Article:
To achieve the above requires a range of multidisciplinary approaches including:
- Understanding of ecosystem operation across a range of trophic, spatial, and temporal scales (e.g. from individuals to whole ecosystems, from local to circumpolar, and years to decades);
- Ecological monitoring systems to detect and measure changes;
- A quantified set of scenarios capturing changes in the key physical and ecological parameters of the Southern Ocean and appropriate ecological models to generate projections of future change impacts;
- Sustainable management procedures underpinned by ecological research.
These activities are being led by IMBER’s international and multidisciplinary programme ‘Integrating Climate and Ecosystem Dynamics in the Southern Ocean’ (ICED) and the international body responsible for the conservation of Antarctic marine ecosystems, the ‘Commission for the Conservation of Antarctic Marine Living Resources’ (CCAMLR). This multidisciplinary session, proposed by ICED and CCAMLR, brought together scientists interested in ecology, management and protection to address the impacts of change and effective stewardship in the Southern Ocean as part of the global system. It built on recent ICED activities on ecological monitoring, food webs studies, regional and circumpolar ecosystem syntheses, and model projections. It also built on CCAMLR’s ecosystem-based approach to monitoring and management and consider pelagic ecosystem science required for future IPCC assessments. The aims was to:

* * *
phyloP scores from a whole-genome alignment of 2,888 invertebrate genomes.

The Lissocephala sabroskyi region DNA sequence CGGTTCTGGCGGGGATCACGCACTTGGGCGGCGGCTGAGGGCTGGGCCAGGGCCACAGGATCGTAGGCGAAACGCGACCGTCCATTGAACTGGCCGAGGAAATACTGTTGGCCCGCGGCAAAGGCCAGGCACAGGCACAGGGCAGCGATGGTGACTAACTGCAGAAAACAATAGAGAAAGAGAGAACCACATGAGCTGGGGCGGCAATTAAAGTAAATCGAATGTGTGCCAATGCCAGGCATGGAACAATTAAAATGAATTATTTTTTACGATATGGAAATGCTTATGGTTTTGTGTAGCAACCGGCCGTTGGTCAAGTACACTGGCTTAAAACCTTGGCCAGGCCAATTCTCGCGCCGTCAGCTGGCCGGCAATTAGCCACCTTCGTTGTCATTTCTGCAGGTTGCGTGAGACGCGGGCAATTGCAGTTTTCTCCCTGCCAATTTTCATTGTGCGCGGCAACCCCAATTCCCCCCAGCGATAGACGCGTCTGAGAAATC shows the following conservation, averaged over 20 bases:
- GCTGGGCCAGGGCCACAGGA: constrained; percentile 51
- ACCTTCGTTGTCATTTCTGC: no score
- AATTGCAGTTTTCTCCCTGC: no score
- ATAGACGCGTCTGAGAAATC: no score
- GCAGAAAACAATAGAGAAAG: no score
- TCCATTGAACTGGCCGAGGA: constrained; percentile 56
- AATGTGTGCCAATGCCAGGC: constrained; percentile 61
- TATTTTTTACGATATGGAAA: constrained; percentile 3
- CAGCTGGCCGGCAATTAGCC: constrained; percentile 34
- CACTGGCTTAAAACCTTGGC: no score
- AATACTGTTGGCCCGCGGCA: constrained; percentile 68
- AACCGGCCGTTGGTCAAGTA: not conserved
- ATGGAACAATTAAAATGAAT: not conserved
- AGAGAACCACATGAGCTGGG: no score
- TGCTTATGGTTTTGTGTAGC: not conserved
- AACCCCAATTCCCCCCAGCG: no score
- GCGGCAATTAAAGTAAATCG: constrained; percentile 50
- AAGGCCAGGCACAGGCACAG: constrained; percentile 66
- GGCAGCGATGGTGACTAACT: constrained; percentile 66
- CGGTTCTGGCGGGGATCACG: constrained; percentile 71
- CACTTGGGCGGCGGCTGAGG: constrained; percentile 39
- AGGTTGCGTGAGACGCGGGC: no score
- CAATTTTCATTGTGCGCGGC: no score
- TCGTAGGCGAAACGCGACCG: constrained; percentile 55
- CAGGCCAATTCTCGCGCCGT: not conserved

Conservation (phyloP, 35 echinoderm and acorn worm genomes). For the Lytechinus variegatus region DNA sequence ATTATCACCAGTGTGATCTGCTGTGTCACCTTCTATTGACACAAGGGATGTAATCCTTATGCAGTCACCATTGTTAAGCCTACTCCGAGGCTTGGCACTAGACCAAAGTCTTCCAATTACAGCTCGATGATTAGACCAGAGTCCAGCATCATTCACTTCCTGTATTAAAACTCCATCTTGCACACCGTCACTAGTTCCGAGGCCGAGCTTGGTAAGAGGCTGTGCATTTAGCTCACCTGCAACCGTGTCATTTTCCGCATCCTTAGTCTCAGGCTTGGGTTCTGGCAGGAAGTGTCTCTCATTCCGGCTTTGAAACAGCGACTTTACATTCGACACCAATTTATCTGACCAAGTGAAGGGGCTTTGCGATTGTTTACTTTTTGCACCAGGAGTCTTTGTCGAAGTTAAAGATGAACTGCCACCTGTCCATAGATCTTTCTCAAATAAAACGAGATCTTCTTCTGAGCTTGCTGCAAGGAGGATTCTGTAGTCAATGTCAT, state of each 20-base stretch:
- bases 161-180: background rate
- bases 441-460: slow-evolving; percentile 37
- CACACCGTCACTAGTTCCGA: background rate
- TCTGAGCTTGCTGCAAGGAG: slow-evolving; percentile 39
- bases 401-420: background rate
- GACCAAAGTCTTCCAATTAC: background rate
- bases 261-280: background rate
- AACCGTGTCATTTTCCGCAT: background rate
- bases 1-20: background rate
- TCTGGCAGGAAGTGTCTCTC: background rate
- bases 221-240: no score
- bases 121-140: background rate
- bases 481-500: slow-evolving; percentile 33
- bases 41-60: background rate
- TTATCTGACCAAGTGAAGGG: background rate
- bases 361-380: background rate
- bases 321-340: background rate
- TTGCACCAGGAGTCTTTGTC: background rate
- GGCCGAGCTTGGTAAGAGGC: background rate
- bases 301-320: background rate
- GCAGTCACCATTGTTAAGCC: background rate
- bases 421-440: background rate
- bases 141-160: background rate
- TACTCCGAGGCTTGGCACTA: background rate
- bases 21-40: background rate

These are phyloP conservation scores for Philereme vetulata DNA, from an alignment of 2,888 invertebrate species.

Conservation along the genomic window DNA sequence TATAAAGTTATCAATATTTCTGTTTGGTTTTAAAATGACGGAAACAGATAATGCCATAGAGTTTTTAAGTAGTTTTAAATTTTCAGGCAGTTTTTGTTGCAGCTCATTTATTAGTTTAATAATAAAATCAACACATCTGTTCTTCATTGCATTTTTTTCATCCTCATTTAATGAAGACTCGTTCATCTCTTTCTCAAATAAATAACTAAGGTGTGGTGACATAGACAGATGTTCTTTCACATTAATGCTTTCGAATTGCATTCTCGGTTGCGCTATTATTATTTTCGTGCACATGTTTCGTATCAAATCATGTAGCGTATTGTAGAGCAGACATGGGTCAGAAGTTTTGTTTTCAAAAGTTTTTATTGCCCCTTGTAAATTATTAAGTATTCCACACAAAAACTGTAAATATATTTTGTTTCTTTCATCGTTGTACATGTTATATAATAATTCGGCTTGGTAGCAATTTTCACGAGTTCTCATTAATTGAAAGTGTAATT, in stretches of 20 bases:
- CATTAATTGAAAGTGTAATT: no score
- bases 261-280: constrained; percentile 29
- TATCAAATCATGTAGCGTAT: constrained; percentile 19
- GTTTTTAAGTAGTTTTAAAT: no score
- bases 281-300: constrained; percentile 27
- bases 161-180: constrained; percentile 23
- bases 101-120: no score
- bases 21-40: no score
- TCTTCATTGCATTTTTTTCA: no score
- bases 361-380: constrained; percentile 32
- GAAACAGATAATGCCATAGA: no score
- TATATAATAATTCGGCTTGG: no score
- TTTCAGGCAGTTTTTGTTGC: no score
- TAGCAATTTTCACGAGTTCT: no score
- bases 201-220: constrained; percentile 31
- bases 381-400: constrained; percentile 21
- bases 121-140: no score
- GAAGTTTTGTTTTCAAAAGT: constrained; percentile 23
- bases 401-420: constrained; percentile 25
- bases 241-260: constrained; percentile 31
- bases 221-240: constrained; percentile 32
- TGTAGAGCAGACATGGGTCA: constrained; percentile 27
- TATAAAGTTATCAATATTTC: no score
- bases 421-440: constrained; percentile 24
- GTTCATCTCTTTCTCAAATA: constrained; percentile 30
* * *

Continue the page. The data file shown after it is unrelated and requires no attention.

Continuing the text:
- Consider understanding and developments in Southern Ocean ecological monitoring systems and ecosystem operation and interaction across a range of trophic, spatial and temporal scales, including end-to-end views and current understanding of the impacts of change in the Southern Ocean;